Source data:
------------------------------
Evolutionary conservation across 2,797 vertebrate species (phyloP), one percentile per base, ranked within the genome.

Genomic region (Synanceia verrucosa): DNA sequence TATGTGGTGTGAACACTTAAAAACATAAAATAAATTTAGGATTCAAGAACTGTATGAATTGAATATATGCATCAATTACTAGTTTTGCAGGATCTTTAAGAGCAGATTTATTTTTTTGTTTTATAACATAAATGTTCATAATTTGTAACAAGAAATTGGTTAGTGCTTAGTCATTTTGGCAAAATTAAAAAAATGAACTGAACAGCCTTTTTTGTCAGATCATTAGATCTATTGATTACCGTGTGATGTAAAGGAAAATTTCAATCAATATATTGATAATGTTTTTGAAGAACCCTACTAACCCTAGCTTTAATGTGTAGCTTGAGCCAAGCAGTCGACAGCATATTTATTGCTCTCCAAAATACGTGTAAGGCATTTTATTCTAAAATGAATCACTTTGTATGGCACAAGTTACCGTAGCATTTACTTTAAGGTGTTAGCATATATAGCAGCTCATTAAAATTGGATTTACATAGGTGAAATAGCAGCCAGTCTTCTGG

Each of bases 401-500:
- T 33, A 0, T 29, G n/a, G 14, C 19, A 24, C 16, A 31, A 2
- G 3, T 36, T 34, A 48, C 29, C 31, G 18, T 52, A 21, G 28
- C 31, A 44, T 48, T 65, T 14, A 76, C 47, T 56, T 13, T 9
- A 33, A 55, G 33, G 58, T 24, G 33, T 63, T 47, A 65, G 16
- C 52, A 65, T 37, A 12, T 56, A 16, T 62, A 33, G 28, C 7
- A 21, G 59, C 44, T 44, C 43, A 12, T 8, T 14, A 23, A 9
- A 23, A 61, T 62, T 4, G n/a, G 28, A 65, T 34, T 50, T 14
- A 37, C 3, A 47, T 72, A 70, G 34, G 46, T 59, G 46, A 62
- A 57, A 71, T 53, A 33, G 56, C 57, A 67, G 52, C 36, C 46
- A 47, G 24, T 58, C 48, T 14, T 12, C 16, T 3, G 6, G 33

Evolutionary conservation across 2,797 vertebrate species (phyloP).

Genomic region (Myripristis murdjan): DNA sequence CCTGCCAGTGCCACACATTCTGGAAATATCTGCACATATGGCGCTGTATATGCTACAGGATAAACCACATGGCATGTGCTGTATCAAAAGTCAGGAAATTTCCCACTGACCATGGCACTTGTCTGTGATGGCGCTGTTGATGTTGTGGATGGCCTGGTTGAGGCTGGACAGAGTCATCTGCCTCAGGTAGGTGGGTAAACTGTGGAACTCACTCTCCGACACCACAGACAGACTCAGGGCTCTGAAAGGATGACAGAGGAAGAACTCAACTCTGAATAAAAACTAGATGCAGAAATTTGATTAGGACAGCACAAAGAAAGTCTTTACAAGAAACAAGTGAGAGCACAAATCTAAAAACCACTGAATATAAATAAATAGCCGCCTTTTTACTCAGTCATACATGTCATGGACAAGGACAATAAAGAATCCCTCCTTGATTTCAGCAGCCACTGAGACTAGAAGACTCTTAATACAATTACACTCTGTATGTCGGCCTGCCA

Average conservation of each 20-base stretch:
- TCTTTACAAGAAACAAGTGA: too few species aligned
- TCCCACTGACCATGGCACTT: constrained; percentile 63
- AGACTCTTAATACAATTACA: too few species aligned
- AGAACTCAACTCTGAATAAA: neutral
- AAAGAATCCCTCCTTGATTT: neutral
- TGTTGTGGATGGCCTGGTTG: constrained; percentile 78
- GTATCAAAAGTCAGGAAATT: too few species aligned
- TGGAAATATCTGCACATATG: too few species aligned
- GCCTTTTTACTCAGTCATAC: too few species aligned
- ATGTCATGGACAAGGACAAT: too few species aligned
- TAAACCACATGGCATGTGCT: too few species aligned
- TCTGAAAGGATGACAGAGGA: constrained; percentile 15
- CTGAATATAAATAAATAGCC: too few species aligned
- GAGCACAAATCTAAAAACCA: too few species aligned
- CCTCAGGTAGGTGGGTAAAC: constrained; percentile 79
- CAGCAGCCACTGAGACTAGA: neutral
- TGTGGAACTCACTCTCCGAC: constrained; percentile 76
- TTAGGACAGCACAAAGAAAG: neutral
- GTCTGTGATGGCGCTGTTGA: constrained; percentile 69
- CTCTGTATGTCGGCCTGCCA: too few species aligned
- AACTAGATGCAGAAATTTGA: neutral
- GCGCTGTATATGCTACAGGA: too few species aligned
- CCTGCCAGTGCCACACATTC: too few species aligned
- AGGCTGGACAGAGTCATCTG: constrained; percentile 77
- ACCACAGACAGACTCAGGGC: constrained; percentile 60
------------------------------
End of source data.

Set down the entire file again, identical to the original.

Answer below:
Evolutionary conservation across 2,797 vertebrate species (phyloP), one percentile per base, ranked within the genome.

Genomic region (Synanceia verrucosa): DNA sequence TATGTGGTGTGAACACTTAAAAACATAAAATAAATTTAGGATTCAAGAACTGTATGAATTGAATATATGCATCAATTACTAGTTTTGCAGGATCTTTAAGAGCAGATTTATTTTTTTGTTTTATAACATAAATGTTCATAATTTGTAACAAGAAATTGGTTAGTGCTTAGTCATTTTGGCAAAATTAAAAAAATGAACTGAACAGCCTTTTTTGTCAGATCATTAGATCTATTGATTACCGTGTGATGTAAAGGAAAATTTCAATCAATATATTGATAATGTTTTTGAAGAACCCTACTAACCCTAGCTTTAATGTGTAGCTTGAGCCAAGCAGTCGACAGCATATTTATTGCTCTCCAAAATACGTGTAAGGCATTTTATTCTAAAATGAATCACTTTGTATGGCACAAGTTACCGTAGCATTTACTTTAAGGTGTTAGCATATATAGCAGCTCATTAAAATTGGATTTACATAGGTGAAATAGCAGCCAGTCTTCTGG

Each of bases 401-500:
- T 33, A 0, T 29, G n/a, G 14, C 19, A 24, C 16, A 31, A 2
- G 3, T 36, T 34, A 48, C 29, C 31, G 18, T 52, A 21, G 28
- C 31, A 44, T 48, T 65, T 14, A 76, C 47, T 56, T 13, T 9
- A 33, A 55, G 33, G 58, T 24, G 33, T 63, T 47, A 65, G 16
- C 52, A 65, T 37, A 12, T 56, A 16, T 62, A 33, G 28, C 7
- A 21, G 59, C 44, T 44, C 43, A 12, T 8, T 14, A 23, A 9
- A 23, A 61, T 62, T 4, G n/a, G 28, A 65, T 34, T 50, T 14
- A 37, C 3, A 47, T 72, A 70, G 34, G 46, T 59, G 46, A 62
- A 57, A 71, T 53, A 33, G 56, C 57, A 67, G 52, C 36, C 46
- A 47, G 24, T 58, C 48, T 14, T 12, C 16, T 3, G 6, G 33

Evolutionary conservation across 2,797 vertebrate species (phyloP).

Genomic region (Myripristis murdjan): DNA sequence CCTGCCAGTGCCACACATTCTGGAAATATCTGCACATATGGCGCTGTATATGCTACAGGATAAACCACATGGCATGTGCTGTATCAAAAGTCAGGAAATTTCCCACTGACCATGGCACTTGTCTGTGATGGCGCTGTTGATGTTGTGGATGGCCTGGTTGAGGCTGGACAGAGTCATCTGCCTCAGGTAGGTGGGTAAACTGTGGAACTCACTCTCCGACACCACAGACAGACTCAGGGCTCTGAAAGGATGACAGAGGAAGAACTCAACTCTGAATAAAAACTAGATGCAGAAATTTGATTAGGACAGCACAAAGAAAGTCTTTACAAGAAACAAGTGAGAGCACAAATCTAAAAACCACTGAATATAAATAAATAGCCGCCTTTTTACTCAGTCATACATGTCATGGACAAGGACAATAAAGAATCCCTCCTTGATTTCAGCAGCCACTGAGACTAGAAGACTCTTAATACAATTACACTCTGTATGTCGGCCTGCCA

Average conservation of each 20-base stretch:
- TCTTTACAAGAAACAAGTGA: too few species aligned
- TCCCACTGACCATGGCACTT: constrained; percentile 63
- AGACTCTTAATACAATTACA: too few species aligned
- AGAACTCAACTCTGAATAAA: neutral
- AAAGAATCCCTCCTTGATTT: neutral
- TGTTGTGGATGGCCTGGTTG: constrained; percentile 78
- GTATCAAAAGTCAGGAAATT: too few species aligned
- TGGAAATATCTGCACATATG: too few species aligned
- GCCTTTTTACTCAGTCATAC: too few species aligned
- ATGTCATGGACAAGGACAAT: too few species aligned
- TAAACCACATGGCATGTGCT: too few species aligned
- TCTGAAAGGATGACAGAGGA: constrained; percentile 15
- CTGAATATAAATAAATAGCC: too few species aligned
- GAGCACAAATCTAAAAACCA: too few species aligned
- CCTCAGGTAGGTGGGTAAAC: constrained; percentile 79
- CAGCAGCCACTGAGACTAGA: neutral
- TGTGGAACTCACTCTCCGAC: constrained; percentile 76
- TTAGGACAGCACAAAGAAAG: neutral
- GTCTGTGATGGCGCTGTTGA: constrained; percentile 69
- CTCTGTATGTCGGCCTGCCA: too few species aligned
- AACTAGATGCAGAAATTTGA: neutral
- GCGCTGTATATGCTACAGGA: too few species aligned
- CCTGCCAGTGCCACACATTC: too few species aligned
- AGGCTGGACAGAGTCATCTG: constrained; percentile 77
- ACCACAGACAGACTCAGGGC: constrained; percentile 60